In The Killer Within, Carlo documents his difficult experiences with ALS and explains how he has managed to continue to write prodigiously in the face of adversity. The Killer Within is a gripping, suspenseful page turner that pulls the reader into the netherworld of Mafia bosses, Mafia hit men and serial killers, as well as the hard realities of dealing with a fatal disease.

Mr. Carlo died in November 2010:  NY Times Obit.

Living with a brain tumor

When language falls by the wayside, of what does the mind consist?

“This is about my dying: and how my life got here.” So begins Tom Lubbock’s poignant piece about what it has been like living with a brain tumor for the past two years.

In 2008 Lubbock, a British art critic and journalist, was diagnosed with glioblastoma multiforme, a malignant brain tumor. What made his condition all the more grave was that the growth developed in his left temporal lobe—the seat of language. Lubbock, who makes his living by the art of composing words on a page, was forced to face the fact that eventually he would lose his ability to write and speak.

Lubbock muses: “I won't recover, no. But I haven't been given a definite time limit. So the narrative seems unclear and my luck, in a way, is both bad and good....I recognise that I am being kept alive by my treatment. I can hope for a prolongation for a little. I believe in my life continuing, though not for very long. I don't feel physically in pain – the brain has no nerve feelings, of course – nor have I been very interested, in fact, in the science.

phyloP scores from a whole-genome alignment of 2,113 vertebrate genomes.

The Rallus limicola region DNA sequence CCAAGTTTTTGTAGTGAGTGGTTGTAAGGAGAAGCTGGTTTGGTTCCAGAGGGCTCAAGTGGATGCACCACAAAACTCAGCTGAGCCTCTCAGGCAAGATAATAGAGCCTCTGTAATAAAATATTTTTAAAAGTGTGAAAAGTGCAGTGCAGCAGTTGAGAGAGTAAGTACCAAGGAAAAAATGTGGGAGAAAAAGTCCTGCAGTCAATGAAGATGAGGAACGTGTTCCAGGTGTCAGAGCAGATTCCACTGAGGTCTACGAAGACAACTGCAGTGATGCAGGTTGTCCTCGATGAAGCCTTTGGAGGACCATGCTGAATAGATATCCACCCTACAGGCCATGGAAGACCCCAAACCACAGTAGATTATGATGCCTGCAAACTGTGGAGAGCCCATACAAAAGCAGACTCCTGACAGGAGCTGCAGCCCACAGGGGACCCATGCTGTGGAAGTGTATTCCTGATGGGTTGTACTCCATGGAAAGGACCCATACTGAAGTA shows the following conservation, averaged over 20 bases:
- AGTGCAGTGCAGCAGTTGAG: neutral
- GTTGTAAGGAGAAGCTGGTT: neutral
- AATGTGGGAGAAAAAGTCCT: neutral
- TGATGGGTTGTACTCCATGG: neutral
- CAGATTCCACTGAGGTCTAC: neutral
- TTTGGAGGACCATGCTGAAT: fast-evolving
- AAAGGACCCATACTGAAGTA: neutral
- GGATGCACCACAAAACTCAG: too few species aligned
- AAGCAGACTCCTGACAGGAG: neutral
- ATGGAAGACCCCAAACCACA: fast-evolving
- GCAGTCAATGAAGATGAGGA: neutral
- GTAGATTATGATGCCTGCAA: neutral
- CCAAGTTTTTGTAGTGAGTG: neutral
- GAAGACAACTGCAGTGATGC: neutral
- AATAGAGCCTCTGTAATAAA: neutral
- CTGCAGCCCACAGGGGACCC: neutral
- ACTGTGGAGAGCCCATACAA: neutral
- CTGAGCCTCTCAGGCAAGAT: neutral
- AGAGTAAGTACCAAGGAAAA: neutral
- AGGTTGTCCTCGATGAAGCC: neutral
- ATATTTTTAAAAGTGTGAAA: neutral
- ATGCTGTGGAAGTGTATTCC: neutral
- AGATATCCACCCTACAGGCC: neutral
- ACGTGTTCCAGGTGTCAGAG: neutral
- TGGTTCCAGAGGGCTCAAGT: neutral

“At the same time, this life is unbelievable. At moments, it is terrible and outrageous. But in other ways, I accept what it brings, in its strangeness and newness. This mortality makes its own world.”

Tom Lubbock’s amazing essay can be accessed in its entirety here.

A Life Beyond Reason

Chris Gabbard, an associate professor of English at the University of North Florida, has published an essay on the evolution of his perspectives regarding his severely handicapped son, August. Professor Gabbard has much to teach us about the depth of parental commitment and how caring for a special needs child can enhance the outlook of the caretaker as well.